He had stood alone in the gale winds and then they had stood side-by-side when the time had come. A gloved hand had settled on his shoulder, stirring awake the husk he had become: a frigid overseer beset by bandages and bruises staring ruthlessly down at the expanse before him. The action cracked his streaked exterior, spawning new tears and crumbling the remnants of his resolve. He had then whispered the last true prayer of his life.
Ronun Thel had stepped past him and never looked back.
Poetic, then, that his vigil began on the West Plain, where the once-holy could walk half a dozen runs of flat road before becoming a smudge in the distance. Telling, then, that in traveling by night his friend’s progression was all but untraceable in a matter of tics. Maybe he had not wanted me to watch him go, but by Aneom’s robes I stood and watched the darkness. Aneom’s dirty robes, I stood.
Stood as he did now, in utter darkness, with only his measured breaths to act as the wind and break the silence. Somewhere beyond his senses, Ronun.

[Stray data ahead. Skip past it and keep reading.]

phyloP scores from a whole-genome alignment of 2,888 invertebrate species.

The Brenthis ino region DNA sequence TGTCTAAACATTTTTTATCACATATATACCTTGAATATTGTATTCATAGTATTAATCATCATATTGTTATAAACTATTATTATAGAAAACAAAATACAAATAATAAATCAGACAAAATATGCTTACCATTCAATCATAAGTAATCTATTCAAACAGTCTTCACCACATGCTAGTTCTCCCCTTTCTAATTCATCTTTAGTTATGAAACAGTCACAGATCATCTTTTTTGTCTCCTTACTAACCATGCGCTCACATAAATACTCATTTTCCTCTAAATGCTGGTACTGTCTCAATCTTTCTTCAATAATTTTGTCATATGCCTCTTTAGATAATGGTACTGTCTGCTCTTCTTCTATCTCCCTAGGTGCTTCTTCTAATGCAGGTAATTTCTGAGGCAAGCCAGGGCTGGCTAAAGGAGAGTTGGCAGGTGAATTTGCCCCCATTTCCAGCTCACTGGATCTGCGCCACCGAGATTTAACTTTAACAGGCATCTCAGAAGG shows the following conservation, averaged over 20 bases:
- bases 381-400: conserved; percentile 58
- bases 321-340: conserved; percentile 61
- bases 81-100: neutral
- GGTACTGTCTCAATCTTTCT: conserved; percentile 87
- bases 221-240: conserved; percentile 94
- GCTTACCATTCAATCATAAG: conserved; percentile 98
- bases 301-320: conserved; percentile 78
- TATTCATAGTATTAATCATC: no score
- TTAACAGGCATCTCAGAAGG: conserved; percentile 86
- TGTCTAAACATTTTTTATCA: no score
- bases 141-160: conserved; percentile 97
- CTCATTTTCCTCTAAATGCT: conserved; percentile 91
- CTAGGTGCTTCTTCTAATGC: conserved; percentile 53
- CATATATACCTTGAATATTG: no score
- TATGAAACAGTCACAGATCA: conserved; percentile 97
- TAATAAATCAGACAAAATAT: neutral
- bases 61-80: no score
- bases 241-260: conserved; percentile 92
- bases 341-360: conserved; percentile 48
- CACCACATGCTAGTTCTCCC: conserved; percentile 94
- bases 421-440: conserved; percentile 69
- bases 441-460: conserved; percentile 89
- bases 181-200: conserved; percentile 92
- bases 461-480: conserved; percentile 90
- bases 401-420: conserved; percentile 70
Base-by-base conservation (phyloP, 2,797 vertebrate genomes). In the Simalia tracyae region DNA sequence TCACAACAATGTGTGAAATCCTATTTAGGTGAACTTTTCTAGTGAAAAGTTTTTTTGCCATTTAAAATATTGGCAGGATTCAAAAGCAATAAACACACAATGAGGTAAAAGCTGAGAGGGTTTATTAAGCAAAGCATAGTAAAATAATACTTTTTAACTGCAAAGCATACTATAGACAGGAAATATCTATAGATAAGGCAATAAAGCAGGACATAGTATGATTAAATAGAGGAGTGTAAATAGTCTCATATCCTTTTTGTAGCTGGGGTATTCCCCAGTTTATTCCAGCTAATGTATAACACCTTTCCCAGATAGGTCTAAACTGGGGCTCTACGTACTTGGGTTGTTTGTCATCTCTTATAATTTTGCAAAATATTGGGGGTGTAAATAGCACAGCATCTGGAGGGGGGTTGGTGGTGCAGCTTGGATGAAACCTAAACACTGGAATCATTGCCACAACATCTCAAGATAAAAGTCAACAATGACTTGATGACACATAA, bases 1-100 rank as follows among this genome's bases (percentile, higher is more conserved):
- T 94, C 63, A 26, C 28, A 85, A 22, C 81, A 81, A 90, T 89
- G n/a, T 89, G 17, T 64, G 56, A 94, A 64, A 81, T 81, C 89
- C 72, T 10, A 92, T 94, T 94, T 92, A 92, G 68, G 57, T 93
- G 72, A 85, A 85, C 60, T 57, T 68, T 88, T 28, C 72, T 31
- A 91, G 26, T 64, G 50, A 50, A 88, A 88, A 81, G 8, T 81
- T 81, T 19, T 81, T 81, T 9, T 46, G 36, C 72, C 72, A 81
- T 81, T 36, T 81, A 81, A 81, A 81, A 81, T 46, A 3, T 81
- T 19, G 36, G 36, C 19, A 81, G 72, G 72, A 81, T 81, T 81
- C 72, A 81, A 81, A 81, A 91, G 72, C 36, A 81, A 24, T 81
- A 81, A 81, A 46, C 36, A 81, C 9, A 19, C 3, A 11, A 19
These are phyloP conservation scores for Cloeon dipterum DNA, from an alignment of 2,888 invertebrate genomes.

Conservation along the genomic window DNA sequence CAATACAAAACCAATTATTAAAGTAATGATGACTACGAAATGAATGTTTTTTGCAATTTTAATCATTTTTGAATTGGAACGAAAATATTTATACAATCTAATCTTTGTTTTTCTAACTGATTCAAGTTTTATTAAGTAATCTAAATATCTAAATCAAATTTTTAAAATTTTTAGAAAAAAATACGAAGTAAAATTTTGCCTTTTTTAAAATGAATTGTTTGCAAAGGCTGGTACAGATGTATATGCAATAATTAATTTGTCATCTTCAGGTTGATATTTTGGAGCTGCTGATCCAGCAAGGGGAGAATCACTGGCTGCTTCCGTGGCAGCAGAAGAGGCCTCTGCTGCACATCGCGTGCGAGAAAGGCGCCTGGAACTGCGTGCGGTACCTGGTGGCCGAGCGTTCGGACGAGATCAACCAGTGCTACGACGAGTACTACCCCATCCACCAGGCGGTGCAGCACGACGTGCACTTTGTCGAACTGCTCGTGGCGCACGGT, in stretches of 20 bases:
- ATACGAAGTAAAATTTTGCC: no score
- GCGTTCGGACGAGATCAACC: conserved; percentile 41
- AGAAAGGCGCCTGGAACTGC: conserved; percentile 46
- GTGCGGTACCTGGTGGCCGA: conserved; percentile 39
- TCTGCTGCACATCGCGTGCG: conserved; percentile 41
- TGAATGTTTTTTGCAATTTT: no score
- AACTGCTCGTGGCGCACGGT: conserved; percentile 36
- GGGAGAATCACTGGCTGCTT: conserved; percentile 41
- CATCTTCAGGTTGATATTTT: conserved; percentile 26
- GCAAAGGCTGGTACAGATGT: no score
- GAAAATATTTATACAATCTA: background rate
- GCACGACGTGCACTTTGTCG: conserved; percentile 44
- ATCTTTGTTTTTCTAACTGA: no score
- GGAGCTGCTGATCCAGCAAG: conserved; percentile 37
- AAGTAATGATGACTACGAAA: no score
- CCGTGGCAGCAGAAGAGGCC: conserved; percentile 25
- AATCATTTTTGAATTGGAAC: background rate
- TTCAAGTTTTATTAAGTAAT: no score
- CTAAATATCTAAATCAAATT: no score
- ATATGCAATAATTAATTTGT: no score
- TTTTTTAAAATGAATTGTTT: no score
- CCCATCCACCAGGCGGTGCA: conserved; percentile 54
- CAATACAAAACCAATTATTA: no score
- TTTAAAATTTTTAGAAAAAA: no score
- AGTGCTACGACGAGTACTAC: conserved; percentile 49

“What is the… root of this self-pity?” he asked, the plea of his pursuit once more entering his voice unbidden. “What have you not already faced?”
Rafien let the questions linger, the air hanging thick with the unmentionable. He hoped to use their past history to draw the man out, but – as the tics grew longer and Rafien burgeoned on spending a half-tora underground between the bells – he was unsure his friend was ready for the conversation. He had waited a long time to meet Thel again. He could wait a little longer.
“I will return.”
With a respectful bow, he stepped back into the stairwell, his right hand pulling the rotted door shut behind him. It had to be handled carefully. Thel’s scars would weep in time, but, as usual, Rafien himself would have to be prepared for the burden of their bleeding, and that challenge would require a substantial amount of patience.
His hand rummaged in a pocket, finding a long match which he struck against a stone protrusion on the wall. It caught, once more doing the work of the tired sconces. One step at a time, Rafien Jorgamund trudged his way back towards the top of the stairs. Once more in the corridors of the castle, and long out of earshot of the new denizen at the root of the hidden staircase, his lips let slip a ragged sigh – winds of the past once more lashing like flails against his cheeks.
*Courtesy of Chapter Six of Purge of Ashes, Book One of the Imbalance – coming April 5th, 2016, through Realmwalker Publishing Group.